Mr Emmanuel (1944) | UKJFF 2017
Dir.: Harold French | Cast: Felix Aylmer, Greta Gynt, Walter Rilla, Peter Mullins; UK 1944 | 97′
Director Harold French, mostly remembered for his atmospheric Simenon adaption The Man who watched the Trains Go By, has directed Louis Golding’s script with a subtle passion dominated by Otto Heller’s grainy the black and white images.
Set in 1936, Mr. Isaac Emmanuel (Aylmer) a widower, has worked all his life for the Jewish Welfare Board and is now all set to emigrate to Palestine. But in the seaside village where he visits German Jewish evacuees, he meets young Bruno (Mullins), who has not heard from his mother for a long time. The boy is so distraught, that he tries to commit suicide. To reassure him, Mr. Emmanuel travels to Germany Bruno’s mother.
What started as a tender story of a man with a mission, soon escalates into a harrowing morality play. In Berlin, Emmanuel lives in a guesthouse where everybody is Jewish. From the window of his room he sees a neon sign on a theatre advertising a singer he once looked after as a child, back in England, Elsie Silver (Gynt). Emmanuel goes to see her after a concert but her German boyfriend, a high-ranking Nazi Willi Brockenburg (Rilla), is unwilling to let her meet him. Later at a party in the presence of Himmler and Goering, a Nazi functionary is shot dead. Somehow the Gestapo links Emmanuel with the assassination, and confines him. The surprise ending is rather stunning. But like Mr. Immanuel, who does not want to break his promise to Bruno, other Jews in Germany are also put into a moral quandary. Elsie uses Brockenburg, who is besotted with her, to help Emmanuel, whilst Bruno’s mother lives with a Nazi, who offers her a cruel choice.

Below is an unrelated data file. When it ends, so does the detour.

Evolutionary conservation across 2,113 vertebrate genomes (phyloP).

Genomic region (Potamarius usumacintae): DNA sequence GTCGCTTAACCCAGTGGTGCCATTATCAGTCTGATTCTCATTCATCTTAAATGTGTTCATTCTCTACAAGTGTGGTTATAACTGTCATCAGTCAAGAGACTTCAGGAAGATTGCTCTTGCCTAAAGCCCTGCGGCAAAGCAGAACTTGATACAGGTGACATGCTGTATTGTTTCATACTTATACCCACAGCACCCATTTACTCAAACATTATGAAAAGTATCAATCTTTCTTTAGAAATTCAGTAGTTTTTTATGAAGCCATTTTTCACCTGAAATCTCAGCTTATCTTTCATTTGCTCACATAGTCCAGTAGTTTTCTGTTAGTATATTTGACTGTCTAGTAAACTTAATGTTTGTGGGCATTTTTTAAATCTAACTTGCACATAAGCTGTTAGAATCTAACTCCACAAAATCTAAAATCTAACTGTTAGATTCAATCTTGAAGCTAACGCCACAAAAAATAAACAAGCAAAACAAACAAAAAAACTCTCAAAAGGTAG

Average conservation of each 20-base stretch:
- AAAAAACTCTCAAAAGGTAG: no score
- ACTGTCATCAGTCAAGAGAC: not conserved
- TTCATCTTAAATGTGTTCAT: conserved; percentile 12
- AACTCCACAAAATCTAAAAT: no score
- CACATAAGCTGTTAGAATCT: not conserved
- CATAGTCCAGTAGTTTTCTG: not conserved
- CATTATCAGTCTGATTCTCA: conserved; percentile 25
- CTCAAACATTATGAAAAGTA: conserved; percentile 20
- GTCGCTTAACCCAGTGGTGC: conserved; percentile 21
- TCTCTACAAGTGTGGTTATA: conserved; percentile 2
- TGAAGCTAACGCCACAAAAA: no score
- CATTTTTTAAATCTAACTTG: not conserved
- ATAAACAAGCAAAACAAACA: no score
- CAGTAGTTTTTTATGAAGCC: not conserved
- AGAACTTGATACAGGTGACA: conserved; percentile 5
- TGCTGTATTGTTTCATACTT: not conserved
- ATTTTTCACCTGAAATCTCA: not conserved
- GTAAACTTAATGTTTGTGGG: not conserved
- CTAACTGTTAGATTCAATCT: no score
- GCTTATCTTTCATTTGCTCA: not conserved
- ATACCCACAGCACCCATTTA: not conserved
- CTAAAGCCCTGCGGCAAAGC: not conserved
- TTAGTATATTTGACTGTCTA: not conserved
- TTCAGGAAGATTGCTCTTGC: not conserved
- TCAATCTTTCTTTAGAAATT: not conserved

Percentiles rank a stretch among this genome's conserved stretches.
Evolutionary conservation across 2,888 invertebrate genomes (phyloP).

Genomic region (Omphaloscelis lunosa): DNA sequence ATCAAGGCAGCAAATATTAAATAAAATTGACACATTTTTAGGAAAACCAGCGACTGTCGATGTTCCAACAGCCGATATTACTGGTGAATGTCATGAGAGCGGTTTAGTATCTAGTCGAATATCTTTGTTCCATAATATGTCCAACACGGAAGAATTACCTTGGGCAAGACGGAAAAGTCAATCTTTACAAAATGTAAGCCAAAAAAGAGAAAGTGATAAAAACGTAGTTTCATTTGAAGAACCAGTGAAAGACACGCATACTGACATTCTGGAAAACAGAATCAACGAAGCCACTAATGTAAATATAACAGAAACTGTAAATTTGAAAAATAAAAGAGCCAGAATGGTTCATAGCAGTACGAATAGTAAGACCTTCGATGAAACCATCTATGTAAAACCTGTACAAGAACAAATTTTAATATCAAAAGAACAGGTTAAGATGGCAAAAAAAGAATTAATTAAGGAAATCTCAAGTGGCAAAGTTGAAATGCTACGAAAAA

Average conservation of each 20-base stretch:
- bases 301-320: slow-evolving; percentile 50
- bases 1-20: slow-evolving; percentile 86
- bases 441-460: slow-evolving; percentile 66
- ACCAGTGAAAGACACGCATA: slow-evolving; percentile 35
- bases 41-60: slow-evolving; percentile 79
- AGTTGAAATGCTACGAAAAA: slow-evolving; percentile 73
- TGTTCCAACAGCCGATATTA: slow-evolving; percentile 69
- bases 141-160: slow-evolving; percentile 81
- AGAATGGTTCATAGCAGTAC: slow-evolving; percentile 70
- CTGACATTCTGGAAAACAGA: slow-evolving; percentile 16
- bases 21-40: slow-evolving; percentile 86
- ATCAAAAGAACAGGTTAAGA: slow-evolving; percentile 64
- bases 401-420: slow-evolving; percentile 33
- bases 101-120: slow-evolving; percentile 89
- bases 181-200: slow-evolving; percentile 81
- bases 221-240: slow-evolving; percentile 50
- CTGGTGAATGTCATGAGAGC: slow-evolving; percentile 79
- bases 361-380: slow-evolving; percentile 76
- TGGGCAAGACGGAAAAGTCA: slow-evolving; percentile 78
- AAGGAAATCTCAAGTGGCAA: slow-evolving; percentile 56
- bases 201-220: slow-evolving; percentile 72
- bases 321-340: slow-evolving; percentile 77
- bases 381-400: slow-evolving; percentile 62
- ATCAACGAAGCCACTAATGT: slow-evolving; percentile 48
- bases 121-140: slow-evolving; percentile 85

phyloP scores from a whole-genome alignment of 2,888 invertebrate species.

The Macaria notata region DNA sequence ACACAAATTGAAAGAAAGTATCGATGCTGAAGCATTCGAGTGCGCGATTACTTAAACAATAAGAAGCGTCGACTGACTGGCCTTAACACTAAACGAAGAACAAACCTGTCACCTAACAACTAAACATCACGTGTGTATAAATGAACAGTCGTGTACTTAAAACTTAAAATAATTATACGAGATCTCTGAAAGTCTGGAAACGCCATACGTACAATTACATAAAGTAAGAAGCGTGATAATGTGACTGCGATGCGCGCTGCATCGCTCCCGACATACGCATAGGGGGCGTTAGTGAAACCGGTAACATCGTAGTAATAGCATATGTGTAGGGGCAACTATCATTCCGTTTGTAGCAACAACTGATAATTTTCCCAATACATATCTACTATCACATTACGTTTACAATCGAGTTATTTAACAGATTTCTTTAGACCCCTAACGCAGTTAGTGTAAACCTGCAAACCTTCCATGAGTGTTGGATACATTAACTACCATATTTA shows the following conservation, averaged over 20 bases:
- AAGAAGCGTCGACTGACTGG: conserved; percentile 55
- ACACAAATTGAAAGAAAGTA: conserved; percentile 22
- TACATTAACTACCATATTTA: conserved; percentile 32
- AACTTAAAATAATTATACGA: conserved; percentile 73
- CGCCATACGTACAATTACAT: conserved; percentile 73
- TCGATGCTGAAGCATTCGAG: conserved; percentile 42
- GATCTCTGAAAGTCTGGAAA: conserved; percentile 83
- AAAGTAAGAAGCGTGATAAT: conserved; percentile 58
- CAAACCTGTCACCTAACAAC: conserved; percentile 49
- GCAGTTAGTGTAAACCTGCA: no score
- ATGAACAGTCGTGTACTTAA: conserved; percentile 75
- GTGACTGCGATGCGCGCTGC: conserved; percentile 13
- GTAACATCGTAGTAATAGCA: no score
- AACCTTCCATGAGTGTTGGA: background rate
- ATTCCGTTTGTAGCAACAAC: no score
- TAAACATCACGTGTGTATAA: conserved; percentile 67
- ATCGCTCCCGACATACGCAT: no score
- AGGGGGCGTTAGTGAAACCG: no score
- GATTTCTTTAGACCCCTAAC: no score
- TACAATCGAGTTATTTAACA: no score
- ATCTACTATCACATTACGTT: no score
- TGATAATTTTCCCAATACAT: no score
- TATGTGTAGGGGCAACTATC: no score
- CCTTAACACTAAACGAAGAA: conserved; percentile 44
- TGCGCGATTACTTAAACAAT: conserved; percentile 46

Aylmer is very convincing, whilst Gynt, a Norwegian actress, plays Elsie Silver with a panache and verve, reminding us of Carole Lombard’s Maria Tura in Lubitsch To Be or not to Be. DoP Heller shows that Berlin is a just a prison, particularly compared with England’s peaceful small town life. Mr. Emmanuel is a gem: it is not only about the evils of fascism, but how the victims of the Nazis cope when their lives are under threat. AS
UK JEWISH FILM FESTIVAL 2017 | NATIONWIDE | 7-26 NOVEMBER 2017